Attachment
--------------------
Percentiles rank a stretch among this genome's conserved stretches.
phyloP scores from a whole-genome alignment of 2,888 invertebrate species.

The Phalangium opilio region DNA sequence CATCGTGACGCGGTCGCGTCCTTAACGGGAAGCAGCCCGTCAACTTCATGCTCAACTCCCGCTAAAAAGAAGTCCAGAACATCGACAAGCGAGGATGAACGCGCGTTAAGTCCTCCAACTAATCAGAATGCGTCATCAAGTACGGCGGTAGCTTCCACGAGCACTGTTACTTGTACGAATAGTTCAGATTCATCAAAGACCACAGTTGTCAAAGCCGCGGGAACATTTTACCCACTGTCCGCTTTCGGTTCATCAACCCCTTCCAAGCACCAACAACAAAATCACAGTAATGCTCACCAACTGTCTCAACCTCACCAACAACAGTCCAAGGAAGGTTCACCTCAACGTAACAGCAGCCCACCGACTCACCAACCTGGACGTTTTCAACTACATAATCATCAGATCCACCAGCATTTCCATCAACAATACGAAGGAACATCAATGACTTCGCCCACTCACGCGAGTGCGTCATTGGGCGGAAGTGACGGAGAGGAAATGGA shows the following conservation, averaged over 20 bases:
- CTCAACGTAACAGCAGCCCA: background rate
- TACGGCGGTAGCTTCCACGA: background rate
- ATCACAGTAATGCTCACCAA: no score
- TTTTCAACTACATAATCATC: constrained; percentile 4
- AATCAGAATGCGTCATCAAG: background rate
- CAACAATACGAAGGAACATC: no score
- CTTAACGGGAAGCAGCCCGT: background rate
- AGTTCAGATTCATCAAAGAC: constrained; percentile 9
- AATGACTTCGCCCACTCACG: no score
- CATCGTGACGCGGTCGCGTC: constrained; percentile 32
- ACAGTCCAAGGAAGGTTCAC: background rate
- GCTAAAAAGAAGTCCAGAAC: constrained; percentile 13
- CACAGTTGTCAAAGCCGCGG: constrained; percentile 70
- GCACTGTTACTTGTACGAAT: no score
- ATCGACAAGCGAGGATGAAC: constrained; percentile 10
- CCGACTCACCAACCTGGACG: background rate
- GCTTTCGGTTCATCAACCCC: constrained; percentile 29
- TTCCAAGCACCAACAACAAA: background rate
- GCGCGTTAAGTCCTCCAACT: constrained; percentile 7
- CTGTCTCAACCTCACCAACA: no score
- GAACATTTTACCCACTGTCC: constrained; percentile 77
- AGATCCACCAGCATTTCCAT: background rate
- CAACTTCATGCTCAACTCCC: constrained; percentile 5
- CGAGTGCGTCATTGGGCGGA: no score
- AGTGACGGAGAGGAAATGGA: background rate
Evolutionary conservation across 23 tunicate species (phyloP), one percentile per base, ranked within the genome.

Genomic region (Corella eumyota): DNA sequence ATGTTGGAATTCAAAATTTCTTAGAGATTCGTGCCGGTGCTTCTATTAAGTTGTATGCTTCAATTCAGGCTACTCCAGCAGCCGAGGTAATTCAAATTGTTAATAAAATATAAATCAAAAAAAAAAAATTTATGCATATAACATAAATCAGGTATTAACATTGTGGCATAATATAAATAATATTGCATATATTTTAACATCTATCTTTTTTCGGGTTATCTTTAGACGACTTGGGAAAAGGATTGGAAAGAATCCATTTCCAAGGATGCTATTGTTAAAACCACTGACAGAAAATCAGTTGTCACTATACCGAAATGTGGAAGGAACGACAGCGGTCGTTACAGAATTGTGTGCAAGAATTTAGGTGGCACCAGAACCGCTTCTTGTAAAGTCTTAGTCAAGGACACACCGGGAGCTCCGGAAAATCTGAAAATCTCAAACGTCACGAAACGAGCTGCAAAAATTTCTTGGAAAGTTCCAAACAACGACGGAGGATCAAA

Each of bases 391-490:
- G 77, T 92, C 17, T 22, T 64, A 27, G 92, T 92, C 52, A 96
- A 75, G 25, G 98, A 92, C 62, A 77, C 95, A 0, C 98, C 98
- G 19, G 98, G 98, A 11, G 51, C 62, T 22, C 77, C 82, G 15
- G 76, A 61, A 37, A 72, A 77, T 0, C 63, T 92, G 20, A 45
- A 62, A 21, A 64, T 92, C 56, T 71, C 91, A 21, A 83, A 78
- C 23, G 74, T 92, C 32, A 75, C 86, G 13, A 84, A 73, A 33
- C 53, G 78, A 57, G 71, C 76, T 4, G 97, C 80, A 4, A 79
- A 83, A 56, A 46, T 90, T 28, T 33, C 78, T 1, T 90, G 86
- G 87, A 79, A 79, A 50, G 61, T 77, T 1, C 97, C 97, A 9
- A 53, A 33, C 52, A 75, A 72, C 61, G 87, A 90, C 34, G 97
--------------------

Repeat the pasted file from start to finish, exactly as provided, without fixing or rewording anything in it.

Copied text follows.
Percentiles rank a stretch among this genome's conserved stretches.
phyloP scores from a whole-genome alignment of 2,888 invertebrate species.

The Phalangium opilio region DNA sequence CATCGTGACGCGGTCGCGTCCTTAACGGGAAGCAGCCCGTCAACTTCATGCTCAACTCCCGCTAAAAAGAAGTCCAGAACATCGACAAGCGAGGATGAACGCGCGTTAAGTCCTCCAACTAATCAGAATGCGTCATCAAGTACGGCGGTAGCTTCCACGAGCACTGTTACTTGTACGAATAGTTCAGATTCATCAAAGACCACAGTTGTCAAAGCCGCGGGAACATTTTACCCACTGTCCGCTTTCGGTTCATCAACCCCTTCCAAGCACCAACAACAAAATCACAGTAATGCTCACCAACTGTCTCAACCTCACCAACAACAGTCCAAGGAAGGTTCACCTCAACGTAACAGCAGCCCACCGACTCACCAACCTGGACGTTTTCAACTACATAATCATCAGATCCACCAGCATTTCCATCAACAATACGAAGGAACATCAATGACTTCGCCCACTCACGCGAGTGCGTCATTGGGCGGAAGTGACGGAGAGGAAATGGA shows the following conservation, averaged over 20 bases:
- CTCAACGTAACAGCAGCCCA: background rate
- TACGGCGGTAGCTTCCACGA: background rate
- ATCACAGTAATGCTCACCAA: no score
- TTTTCAACTACATAATCATC: constrained; percentile 4
- AATCAGAATGCGTCATCAAG: background rate
- CAACAATACGAAGGAACATC: no score
- CTTAACGGGAAGCAGCCCGT: background rate
- AGTTCAGATTCATCAAAGAC: constrained; percentile 9
- AATGACTTCGCCCACTCACG: no score
- CATCGTGACGCGGTCGCGTC: constrained; percentile 32
- ACAGTCCAAGGAAGGTTCAC: background rate
- GCTAAAAAGAAGTCCAGAAC: constrained; percentile 13
- CACAGTTGTCAAAGCCGCGG: constrained; percentile 70
- GCACTGTTACTTGTACGAAT: no score
- ATCGACAAGCGAGGATGAAC: constrained; percentile 10
- CCGACTCACCAACCTGGACG: background rate
- GCTTTCGGTTCATCAACCCC: constrained; percentile 29
- TTCCAAGCACCAACAACAAA: background rate
- GCGCGTTAAGTCCTCCAACT: constrained; percentile 7
- CTGTCTCAACCTCACCAACA: no score
- GAACATTTTACCCACTGTCC: constrained; percentile 77
- AGATCCACCAGCATTTCCAT: background rate
- CAACTTCATGCTCAACTCCC: constrained; percentile 5
- CGAGTGCGTCATTGGGCGGA: no score
- AGTGACGGAGAGGAAATGGA: background rate
Evolutionary conservation across 23 tunicate species (phyloP), one percentile per base, ranked within the genome.

Genomic region (Corella eumyota): DNA sequence ATGTTGGAATTCAAAATTTCTTAGAGATTCGTGCCGGTGCTTCTATTAAGTTGTATGCTTCAATTCAGGCTACTCCAGCAGCCGAGGTAATTCAAATTGTTAATAAAATATAAATCAAAAAAAAAAAATTTATGCATATAACATAAATCAGGTATTAACATTGTGGCATAATATAAATAATATTGCATATATTTTAACATCTATCTTTTTTCGGGTTATCTTTAGACGACTTGGGAAAAGGATTGGAAAGAATCCATTTCCAAGGATGCTATTGTTAAAACCACTGACAGAAAATCAGTTGTCACTATACCGAAATGTGGAAGGAACGACAGCGGTCGTTACAGAATTGTGTGCAAGAATTTAGGTGGCACCAGAACCGCTTCTTGTAAAGTCTTAGTCAAGGACACACCGGGAGCTCCGGAAAATCTGAAAATCTCAAACGTCACGAAACGAGCTGCAAAAATTTCTTGGAAAGTTCCAAACAACGACGGAGGATCAAA

Each of bases 391-490:
- G 77, T 92, C 17, T 22, T 64, A 27, G 92, T 92, C 52, A 96
- A 75, G 25, G 98, A 92, C 62, A 77, C 95, A 0, C 98, C 98
- G 19, G 98, G 98, A 11, G 51, C 62, T 22, C 77, C 82, G 15
- G 76, A 61, A 37, A 72, A 77, T 0, C 63, T 92, G 20, A 45
- A 62, A 21, A 64, T 92, C 56, T 71, C 91, A 21, A 83, A 78
- C 23, G 74, T 92, C 32, A 75, C 86, G 13, A 84, A 73, A 33
- C 53, G 78, A 57, G 71, C 76, T 4, G 97, C 80, A 4, A 79
- A 83, A 56, A 46, T 90, T 28, T 33, C 78, T 1, T 90, G 86
- G 87, A 79, A 79, A 50, G 61, T 77, T 1, C 97, C 97, A 9
- A 53, A 33, C 52, A 75, A 72, C 61, G 87, A 90, C 34, G 97